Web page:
Inexpensive: The majority of egg chairs under $100 are a lot like the typical hammock: woven with twine with little to no back support. There are also some egg-shaped options for kids in this price range. The majority of inexpensive egg chairs cannot support more than 300 pounds.
Mid-range: Between $100 and $300, options are greater. You can find weather-resistant chairs for outdoors along with chairs that hold more weight, possibly up to 400 pounds. You’ll find more stylish options at this rate, both with natural and synthetic materials.
Expensive: Premier egg chairs may cost from $300 to $650 or more. These chairs may offer a bigger weight capacity (often 500 pounds) and possibly room for two people.
- Test the chair with non-human weight first. This matters especially if you’re hanging an egg chair from the ceiling. If the ceiling beams aren’t enough, no one will be injured when it crashes down.
- Note the fabric of the cushion before buying. This is especially important if you tend to have skin reactions to certain fabrics. Read the product information to find out more.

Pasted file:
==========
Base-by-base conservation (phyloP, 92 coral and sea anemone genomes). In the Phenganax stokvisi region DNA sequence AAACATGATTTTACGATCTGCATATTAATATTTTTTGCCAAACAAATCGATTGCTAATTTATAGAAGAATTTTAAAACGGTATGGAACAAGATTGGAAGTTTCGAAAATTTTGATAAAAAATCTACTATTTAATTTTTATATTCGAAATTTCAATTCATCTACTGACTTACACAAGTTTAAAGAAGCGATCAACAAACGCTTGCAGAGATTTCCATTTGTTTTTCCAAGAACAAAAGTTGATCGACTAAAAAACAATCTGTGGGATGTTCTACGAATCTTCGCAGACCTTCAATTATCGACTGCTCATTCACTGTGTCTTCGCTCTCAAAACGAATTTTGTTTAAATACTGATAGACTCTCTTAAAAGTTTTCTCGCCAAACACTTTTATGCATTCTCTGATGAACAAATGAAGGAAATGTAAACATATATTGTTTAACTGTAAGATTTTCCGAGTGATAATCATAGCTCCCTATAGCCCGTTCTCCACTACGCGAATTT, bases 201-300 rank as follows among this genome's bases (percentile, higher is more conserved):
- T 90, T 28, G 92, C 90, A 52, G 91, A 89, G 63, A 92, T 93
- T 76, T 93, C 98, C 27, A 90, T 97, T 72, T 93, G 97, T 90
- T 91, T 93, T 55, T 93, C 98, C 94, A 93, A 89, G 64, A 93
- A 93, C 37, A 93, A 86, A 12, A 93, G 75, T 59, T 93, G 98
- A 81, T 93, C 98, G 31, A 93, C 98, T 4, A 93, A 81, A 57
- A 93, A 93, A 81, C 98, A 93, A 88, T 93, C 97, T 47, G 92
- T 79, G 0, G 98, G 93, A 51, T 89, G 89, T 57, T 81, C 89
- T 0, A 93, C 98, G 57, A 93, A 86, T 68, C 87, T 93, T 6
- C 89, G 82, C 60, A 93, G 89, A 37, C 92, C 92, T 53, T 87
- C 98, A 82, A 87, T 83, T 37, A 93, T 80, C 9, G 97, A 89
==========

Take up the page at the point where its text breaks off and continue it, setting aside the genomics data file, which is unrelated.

- Blankets make it better. If you plan to snuggle in your hanging egg chair, consider finding one with room enough for plenty of blankets.
Q. Are hanging egg chairs safe?
A. When hung and/or assembled properly, a quality-made hanging egg chair should be perfectly safe. The risk of injury increases if the chair is hung from the ceiling improperly or if the weight capacity is surpassed.
Q. Can you swing in a hanging egg chair?
A. This depends on the chair type. Hanging egg chairs that are suspended from a ceiling rather than from the chair’s frame allows for more swinging room. We discourage swinging too vigorously, as that could cause the chair to break.
Q. How much space do you need for a hanging egg chair?
A. This is a great question, since you may be swinging and swaying a bit in your chair! A good rule of thumb is to leave 3 feet of space behind the chair and a little over one foot on either side.